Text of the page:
Phi Beta Kappa Visiting Scholar Program
Published on Mar 21, 2013
The Phi Beta Kappa Visiting Scholar Program makes available each year a dozen or so distinguished scholars who will visit colleges and universities with chapters of Phi Beta Kappa. They spend two days on each campus, meeting informally with students and faculty members, taking part in classroom discussions, and giving a public lecture open to the entire academic community. The purpose of the program is to contribute to the intellectual life of the institution by making possible an exchange of ideas between the Visiting Scholars and the resident faculty and students. Now entering its 57th year, the Visiting Scholar Program has sent 600 Scholars on 4,917 two-day visits since it was established in 1956.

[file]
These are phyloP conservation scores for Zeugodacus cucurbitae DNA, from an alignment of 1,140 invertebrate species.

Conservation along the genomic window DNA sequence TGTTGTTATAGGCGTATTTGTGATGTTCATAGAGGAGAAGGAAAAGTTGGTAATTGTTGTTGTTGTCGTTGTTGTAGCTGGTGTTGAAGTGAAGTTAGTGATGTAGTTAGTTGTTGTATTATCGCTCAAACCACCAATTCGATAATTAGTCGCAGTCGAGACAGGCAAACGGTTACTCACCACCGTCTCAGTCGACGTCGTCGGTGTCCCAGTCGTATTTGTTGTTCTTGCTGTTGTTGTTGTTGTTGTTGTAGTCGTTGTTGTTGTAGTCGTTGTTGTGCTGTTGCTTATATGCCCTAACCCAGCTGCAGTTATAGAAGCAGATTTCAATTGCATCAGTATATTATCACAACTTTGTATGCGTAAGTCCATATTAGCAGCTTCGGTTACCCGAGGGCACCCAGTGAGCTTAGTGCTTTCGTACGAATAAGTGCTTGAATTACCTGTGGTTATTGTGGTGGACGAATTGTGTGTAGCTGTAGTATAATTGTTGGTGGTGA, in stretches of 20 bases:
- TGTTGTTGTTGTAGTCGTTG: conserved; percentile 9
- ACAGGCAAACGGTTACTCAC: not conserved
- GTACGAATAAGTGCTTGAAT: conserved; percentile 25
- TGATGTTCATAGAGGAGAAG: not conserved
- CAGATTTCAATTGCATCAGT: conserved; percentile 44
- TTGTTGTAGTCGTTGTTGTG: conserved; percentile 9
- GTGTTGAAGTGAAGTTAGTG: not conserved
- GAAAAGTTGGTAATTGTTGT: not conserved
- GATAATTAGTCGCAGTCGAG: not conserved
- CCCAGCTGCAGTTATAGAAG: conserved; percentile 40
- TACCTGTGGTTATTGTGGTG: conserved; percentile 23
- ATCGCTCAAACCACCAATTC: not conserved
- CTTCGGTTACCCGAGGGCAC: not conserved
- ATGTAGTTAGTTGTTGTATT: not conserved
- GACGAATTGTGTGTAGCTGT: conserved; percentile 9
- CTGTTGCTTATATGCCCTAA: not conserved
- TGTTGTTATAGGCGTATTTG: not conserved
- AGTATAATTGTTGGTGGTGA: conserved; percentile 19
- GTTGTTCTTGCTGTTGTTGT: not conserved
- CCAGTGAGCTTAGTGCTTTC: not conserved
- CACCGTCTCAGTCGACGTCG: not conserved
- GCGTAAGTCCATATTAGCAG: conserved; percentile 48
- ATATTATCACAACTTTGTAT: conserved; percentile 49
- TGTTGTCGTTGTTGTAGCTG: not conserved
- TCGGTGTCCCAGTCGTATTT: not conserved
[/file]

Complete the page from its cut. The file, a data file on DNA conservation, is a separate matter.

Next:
We have the pleasure of having Lewis Hyde as our visiting scholar. Dr. Hyde will be on campus next week, and he'll be visiting in at least one creative writing class, and meeting with advanced creative writing students in the Eagles' Nest on Tuesday, March 26, 2013.
Lewis Hyde is a poet, essayist, translator, and cultural critic with a particular interest in the public life of the imagination. He teaches during the fall semesters at Kenyon College, where he is the Richard L. Thomas Professor of Creative Writing. He is a former director of undergraduate creative writing at Harvard and currently a faculty associate at Harvard’s Berkman Center for Internet and Society.
Chosen a MacArthur fellow in 1991, he is the recipient of grants from the NEH, the NEA, the Lannan Foundation, and the Guggenheim Foundation. He is the author of The Gift, an inquiry into the situation of creative artists in a commercial society; Trickster Makes This World, a book about the value of disruptive imagination; and Common as Air, a defense of our “cultural commons.” His poetry and essays have appeared in numerous journals, including the Kenyon Review, the American Poetry Review, the Paris Review, and the Nation.
Degrees: B.A. University of Minnesota
M.A. University of Iowa
Last Updated: March 10, 2014